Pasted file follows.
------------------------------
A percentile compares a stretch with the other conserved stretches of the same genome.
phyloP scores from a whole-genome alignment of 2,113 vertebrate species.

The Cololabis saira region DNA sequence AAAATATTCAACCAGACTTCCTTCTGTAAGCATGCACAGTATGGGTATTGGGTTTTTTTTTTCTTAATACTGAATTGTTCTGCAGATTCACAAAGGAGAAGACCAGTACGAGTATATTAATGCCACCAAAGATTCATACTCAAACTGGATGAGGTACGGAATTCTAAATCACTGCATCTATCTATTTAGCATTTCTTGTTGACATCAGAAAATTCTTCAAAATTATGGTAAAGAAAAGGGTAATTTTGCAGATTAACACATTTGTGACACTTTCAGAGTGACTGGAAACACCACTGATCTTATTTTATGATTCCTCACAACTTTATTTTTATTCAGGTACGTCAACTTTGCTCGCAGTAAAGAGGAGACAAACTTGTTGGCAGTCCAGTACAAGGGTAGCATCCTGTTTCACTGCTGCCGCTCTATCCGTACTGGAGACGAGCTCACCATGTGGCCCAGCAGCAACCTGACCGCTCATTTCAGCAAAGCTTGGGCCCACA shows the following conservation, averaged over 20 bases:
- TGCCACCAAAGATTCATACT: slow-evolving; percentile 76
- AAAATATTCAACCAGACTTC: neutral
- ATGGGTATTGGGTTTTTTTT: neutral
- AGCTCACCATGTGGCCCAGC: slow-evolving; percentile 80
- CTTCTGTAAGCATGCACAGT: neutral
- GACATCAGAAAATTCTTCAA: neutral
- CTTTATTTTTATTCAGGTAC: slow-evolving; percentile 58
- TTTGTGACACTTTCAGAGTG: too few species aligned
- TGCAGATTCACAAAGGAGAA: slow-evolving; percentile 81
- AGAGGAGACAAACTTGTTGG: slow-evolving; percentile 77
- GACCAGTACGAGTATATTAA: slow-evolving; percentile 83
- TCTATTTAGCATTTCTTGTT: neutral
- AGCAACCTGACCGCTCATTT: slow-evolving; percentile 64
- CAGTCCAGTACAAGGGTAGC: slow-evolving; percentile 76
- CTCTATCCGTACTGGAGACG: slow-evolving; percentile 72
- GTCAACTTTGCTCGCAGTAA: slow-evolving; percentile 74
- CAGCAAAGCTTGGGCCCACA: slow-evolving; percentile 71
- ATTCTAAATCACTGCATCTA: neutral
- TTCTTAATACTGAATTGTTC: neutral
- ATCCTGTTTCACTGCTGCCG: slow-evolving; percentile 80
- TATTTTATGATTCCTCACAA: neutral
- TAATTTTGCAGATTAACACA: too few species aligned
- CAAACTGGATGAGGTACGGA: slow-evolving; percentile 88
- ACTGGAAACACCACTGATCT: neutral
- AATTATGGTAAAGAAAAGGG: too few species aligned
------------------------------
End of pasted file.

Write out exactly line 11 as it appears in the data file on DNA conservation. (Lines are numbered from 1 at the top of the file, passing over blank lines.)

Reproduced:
- TTTGTGACACTTTCAGAGTG: too few species aligned